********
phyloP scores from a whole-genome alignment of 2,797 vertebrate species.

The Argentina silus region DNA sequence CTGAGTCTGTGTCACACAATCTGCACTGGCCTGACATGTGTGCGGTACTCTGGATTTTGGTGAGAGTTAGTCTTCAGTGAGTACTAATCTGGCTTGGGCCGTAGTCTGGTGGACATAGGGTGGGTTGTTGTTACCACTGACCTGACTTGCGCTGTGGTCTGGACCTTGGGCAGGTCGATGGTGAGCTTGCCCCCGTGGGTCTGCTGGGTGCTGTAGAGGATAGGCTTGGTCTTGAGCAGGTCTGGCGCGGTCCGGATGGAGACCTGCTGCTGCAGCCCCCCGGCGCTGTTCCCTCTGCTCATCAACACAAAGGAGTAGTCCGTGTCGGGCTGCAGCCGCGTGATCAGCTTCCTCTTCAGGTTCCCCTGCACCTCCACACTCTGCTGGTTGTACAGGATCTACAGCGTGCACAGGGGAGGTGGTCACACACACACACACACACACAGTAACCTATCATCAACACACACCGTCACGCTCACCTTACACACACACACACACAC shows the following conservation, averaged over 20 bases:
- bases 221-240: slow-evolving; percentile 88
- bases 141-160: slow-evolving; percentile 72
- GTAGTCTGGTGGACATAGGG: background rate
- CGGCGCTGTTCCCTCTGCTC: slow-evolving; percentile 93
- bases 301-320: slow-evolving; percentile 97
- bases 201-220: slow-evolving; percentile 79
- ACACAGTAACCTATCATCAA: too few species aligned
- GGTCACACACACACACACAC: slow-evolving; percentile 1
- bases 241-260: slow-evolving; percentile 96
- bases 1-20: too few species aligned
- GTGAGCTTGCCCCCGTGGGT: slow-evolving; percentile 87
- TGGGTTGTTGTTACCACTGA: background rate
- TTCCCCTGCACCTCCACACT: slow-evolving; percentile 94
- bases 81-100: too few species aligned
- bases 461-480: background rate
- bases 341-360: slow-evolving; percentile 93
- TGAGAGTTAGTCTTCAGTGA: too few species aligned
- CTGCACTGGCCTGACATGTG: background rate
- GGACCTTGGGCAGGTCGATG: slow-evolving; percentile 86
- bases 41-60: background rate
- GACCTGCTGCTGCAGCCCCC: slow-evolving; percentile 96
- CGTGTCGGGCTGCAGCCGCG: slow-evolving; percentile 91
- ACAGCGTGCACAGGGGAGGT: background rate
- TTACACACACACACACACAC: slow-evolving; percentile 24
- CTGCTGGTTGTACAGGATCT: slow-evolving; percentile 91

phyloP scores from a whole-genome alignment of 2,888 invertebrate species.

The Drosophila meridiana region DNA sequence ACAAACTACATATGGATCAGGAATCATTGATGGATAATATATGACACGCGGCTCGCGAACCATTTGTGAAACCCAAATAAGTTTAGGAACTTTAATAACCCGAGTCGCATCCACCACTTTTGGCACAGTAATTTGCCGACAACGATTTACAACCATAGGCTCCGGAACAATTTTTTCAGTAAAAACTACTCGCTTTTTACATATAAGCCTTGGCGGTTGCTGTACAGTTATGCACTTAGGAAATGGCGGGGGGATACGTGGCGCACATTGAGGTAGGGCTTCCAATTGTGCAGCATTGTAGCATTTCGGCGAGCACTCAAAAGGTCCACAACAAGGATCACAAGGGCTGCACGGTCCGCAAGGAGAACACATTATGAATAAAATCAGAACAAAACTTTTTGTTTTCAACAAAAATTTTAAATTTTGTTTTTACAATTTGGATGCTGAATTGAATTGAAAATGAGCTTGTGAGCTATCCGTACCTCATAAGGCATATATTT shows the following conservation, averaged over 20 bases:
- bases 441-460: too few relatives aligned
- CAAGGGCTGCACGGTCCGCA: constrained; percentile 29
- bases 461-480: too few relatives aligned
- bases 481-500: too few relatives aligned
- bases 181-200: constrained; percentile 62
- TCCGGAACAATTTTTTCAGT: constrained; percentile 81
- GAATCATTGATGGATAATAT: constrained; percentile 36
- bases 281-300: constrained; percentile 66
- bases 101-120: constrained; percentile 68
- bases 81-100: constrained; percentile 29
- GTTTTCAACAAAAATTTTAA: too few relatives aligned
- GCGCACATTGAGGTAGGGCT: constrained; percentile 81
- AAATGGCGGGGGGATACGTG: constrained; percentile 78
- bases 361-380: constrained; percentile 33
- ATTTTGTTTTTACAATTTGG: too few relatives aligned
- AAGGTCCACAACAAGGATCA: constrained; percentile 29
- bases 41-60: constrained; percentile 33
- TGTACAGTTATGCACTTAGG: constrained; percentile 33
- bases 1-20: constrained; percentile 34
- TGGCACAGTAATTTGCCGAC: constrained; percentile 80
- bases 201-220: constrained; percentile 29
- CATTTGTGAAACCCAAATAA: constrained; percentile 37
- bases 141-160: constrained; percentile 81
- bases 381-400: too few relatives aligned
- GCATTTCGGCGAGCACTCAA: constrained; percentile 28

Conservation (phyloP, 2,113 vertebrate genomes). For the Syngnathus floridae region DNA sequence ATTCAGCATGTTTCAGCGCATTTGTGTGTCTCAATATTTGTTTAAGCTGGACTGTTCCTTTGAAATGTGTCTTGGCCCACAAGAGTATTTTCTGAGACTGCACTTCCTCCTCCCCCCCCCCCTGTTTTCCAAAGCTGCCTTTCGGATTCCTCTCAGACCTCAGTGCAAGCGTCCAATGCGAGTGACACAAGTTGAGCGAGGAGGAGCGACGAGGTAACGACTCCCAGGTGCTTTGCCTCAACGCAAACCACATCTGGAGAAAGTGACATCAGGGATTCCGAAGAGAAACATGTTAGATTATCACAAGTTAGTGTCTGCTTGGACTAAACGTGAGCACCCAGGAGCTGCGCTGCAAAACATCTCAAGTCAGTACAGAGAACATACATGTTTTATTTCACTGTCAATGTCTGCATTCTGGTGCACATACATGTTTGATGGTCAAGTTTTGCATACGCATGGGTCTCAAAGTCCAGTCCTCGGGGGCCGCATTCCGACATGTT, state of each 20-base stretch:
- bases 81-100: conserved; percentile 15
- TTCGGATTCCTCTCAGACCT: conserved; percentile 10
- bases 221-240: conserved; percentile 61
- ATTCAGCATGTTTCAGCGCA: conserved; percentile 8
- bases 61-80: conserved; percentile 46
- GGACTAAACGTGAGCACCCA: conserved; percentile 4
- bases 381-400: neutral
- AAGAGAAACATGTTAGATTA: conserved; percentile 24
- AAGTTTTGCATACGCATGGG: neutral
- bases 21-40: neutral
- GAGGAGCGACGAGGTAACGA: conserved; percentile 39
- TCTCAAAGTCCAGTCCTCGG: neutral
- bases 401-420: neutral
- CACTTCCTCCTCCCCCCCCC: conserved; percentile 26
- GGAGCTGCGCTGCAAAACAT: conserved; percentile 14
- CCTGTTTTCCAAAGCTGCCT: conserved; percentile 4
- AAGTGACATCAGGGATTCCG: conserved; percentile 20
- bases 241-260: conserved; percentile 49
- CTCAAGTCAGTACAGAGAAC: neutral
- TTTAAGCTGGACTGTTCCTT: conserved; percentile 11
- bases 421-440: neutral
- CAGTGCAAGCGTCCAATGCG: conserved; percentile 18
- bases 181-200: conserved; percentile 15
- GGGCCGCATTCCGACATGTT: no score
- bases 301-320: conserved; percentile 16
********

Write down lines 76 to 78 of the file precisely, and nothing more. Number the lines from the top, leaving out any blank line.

- bases 421-440: neutral
- CAGTGCAAGCGTCCAATGCG: conserved; percentile 18
- bases 181-200: conserved; percentile 15